PRETORIA - The International Cross-Border Traders Association (ICTA) on Friday urged the South African government to protect foreign bus and truck drivers amidst threats of violence from their local counterparts who accuse the immigrants of taking their jobs.
"We warn the South African government to protect foreign nationals in their country. We have previously witnessed foreign nationals getting killed, assaulted and threatened without a single person being arrested or prosecuted. South Africa is not an island in heaven. The government should respect rights of foreign nationals," ICTA president Denis Juru told African News Agency (ANA) in Pretoria.
Juru said his association had noted several threats circulating online, threatening a work stoppage and violence against foreign nationals scheduled for September 2.
"If that plan succeeds, we're going to stop all South African registered trucks, buses and flights to cross borders to any other African nation.
Foreign truck drivers have work permits to work in South Africa. The government of South Africa found it necessary to give those foreign nationals work permits, allowing them to take employment in South Africa," said Juru.
"No one has monopoly of violence. If they turn to be violent to foreign nationals, our organization shall respond accordingly."
Sources told African News Agency that ambassadors representing Southern African nations were planning to raise their unhappiness with the department of international relations and cooperation at a meeting in Pretoria on Friday.
On Wednesday, the Truckers Association of SA (TASA) warned that further work stoppages and violence in the volatile trucking industry would be a blow to the ailing South African economy.
"We have indeed received such notices about the strike. What we would first and foremost want to preach is peace. We encourage all people to be peaceful and exercise restraint," said TASA president Mary Phadi.
She said her organisation was losing sleep over the impact of the scheduled on the already bleeding South African economy.
"Our economy is not growing and these incidents and work stoppages continues to affect the income of many people in these difficult times where the country is bleeding," she said.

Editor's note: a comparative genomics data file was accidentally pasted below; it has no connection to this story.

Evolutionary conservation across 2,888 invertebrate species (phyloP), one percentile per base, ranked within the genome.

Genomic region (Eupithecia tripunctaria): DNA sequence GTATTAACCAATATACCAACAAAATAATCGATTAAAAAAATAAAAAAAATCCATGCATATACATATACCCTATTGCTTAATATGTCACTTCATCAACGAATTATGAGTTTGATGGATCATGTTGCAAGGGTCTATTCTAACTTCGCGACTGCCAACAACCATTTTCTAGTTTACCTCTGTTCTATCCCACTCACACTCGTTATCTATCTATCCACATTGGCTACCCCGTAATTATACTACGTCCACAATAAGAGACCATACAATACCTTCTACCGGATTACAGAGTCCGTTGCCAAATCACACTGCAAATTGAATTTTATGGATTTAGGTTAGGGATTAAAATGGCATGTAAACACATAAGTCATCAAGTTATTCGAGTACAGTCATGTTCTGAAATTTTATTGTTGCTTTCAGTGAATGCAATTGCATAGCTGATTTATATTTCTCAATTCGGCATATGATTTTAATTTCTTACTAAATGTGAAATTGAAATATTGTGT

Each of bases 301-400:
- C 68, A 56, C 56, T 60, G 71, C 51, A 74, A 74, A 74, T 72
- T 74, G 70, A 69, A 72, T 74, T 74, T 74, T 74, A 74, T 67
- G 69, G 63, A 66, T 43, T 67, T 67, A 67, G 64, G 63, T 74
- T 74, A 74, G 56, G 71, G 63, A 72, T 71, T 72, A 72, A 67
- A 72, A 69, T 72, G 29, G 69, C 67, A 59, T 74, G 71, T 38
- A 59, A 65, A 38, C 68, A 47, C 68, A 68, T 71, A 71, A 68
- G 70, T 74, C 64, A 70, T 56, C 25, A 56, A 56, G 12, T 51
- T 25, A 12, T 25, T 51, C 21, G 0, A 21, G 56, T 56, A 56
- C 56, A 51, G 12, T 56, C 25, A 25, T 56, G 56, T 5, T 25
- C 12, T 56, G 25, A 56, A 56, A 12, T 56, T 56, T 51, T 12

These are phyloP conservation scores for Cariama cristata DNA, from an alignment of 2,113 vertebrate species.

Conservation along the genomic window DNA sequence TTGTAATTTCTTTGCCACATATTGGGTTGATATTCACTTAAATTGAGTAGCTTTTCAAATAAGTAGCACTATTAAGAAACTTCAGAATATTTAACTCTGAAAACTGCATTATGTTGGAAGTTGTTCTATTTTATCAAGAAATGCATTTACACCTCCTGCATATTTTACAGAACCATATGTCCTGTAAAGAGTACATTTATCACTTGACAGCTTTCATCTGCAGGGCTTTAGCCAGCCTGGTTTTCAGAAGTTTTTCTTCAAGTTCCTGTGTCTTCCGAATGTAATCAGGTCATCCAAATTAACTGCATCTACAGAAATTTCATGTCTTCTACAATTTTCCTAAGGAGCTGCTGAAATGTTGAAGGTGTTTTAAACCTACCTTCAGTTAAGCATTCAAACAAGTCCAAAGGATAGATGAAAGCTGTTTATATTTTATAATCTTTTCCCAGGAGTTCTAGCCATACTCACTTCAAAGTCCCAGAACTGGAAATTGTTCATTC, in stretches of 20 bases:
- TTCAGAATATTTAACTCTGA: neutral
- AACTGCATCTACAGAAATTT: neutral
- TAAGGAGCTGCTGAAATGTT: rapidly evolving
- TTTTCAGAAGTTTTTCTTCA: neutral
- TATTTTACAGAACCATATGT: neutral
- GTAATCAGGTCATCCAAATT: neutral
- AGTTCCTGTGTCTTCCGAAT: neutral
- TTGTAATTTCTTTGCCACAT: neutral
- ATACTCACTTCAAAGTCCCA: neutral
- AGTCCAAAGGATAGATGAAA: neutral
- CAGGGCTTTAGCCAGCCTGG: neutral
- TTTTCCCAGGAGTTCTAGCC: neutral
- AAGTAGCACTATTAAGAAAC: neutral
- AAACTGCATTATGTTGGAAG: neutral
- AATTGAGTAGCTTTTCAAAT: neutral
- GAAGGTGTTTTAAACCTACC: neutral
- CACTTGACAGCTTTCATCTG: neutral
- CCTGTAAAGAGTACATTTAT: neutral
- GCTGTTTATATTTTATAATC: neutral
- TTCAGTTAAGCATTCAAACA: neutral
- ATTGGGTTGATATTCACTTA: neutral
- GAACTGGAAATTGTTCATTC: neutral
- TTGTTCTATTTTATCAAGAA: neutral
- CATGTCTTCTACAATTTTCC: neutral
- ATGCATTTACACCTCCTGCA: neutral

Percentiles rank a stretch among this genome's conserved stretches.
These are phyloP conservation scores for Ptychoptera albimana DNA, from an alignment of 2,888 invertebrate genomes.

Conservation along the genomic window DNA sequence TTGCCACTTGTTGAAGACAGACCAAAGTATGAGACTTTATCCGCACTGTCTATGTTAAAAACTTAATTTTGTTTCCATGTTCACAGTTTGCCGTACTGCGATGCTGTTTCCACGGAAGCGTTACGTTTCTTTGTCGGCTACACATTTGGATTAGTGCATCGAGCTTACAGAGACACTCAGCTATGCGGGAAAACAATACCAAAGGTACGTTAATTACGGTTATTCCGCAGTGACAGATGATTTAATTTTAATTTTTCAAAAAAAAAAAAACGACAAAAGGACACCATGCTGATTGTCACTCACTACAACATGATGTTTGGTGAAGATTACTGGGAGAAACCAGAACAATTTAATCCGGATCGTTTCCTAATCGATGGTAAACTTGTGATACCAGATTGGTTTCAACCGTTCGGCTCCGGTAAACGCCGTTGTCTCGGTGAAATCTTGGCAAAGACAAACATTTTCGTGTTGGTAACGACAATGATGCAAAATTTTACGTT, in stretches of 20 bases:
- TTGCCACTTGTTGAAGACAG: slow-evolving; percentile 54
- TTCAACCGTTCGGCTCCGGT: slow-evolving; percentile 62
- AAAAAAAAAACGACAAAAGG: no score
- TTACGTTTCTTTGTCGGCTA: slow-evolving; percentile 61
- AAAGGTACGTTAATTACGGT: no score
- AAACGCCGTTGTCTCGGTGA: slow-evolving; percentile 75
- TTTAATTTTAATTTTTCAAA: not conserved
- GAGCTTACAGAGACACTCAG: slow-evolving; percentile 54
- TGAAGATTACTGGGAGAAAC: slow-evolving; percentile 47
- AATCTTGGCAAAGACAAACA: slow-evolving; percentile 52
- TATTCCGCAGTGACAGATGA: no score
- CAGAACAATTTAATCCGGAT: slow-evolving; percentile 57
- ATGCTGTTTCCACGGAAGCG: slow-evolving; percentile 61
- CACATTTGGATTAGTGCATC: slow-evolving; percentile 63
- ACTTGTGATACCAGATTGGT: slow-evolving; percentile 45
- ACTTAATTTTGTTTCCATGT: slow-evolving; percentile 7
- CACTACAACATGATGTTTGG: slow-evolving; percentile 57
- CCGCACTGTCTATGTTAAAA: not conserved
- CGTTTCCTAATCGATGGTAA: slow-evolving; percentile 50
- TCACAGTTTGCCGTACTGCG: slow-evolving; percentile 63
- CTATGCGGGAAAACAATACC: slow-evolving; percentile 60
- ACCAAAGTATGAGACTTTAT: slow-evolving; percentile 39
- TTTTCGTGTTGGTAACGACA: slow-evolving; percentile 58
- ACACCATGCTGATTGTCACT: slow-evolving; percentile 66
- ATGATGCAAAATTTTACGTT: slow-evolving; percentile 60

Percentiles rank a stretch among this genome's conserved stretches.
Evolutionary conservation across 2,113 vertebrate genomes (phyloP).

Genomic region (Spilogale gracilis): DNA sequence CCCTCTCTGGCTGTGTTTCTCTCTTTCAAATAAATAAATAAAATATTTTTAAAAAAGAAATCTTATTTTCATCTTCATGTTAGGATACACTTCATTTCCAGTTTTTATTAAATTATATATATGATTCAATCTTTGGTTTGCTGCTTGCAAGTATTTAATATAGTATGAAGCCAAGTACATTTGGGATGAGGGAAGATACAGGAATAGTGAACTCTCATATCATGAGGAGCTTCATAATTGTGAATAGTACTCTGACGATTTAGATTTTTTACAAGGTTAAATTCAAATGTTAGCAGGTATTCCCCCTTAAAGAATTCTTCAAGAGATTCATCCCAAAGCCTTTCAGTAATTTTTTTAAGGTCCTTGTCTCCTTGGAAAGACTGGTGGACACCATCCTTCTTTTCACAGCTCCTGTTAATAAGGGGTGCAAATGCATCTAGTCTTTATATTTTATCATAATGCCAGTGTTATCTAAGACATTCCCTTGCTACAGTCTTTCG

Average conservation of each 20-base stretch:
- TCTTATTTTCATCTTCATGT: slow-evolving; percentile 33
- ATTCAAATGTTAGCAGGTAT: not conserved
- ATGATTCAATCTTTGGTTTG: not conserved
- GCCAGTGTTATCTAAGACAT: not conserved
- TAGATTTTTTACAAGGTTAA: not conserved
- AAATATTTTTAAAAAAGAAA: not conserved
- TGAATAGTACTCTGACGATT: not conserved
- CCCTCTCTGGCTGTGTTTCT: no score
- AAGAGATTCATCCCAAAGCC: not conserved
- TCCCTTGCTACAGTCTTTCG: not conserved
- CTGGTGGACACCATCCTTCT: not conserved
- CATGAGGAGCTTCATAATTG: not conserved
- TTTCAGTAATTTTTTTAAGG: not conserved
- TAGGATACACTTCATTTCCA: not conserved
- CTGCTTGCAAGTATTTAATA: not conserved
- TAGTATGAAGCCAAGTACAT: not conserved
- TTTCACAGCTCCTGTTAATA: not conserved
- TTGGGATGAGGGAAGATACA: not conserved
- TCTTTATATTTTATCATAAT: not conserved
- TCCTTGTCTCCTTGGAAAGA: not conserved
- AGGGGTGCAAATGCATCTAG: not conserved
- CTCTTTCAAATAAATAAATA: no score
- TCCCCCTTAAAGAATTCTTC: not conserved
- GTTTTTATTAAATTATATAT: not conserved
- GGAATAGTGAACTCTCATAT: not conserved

Earlier this week, Zambia's High Commission in Pretoria issued a travel advisory warning its citizens in the trucking business to avoid travelling to South Africa next Monday because of the threats of violence circulating.
The high commission's Naomi Nyawali said reports have been received of some Zambian truck drivers being threatened with violence ahead of the stoppage by their disgruntled South African counterparts.
"According to the information made available to the Zambian mission, some Zambian truck drivers have faced physical attacks and threats from their South African counterparts who are fighting for better conditions of services from their employers," said Nyawali.
Notices doing the rounds on Twitter and WhatsApp from unidentified individuals purporting to be representing South African truck drivers call for the nationwide stoppage on September 2 and warn that "no foreign truck drivers will be allowed to drive across South Africa".
"It is with this background that [Zambia's High Commission] would like to advise all Zambian truck drivers who are scheduled to travel to South Africa on the mentioned date not to do so until security is guaranteed," said Nyawali.
"The mission would also want to advise Zambian Truck drivers who will enter or would be working in South Africa on the 2nd of September 2019 to park their trucks in safe and secure designated places in order avoid loss of life and property.
"The mission has in the past engaged [Pretoria's] department of international relations on the safety of Zambian truck drivers, and [was] assured of tight security measures that the South African government was putting in place."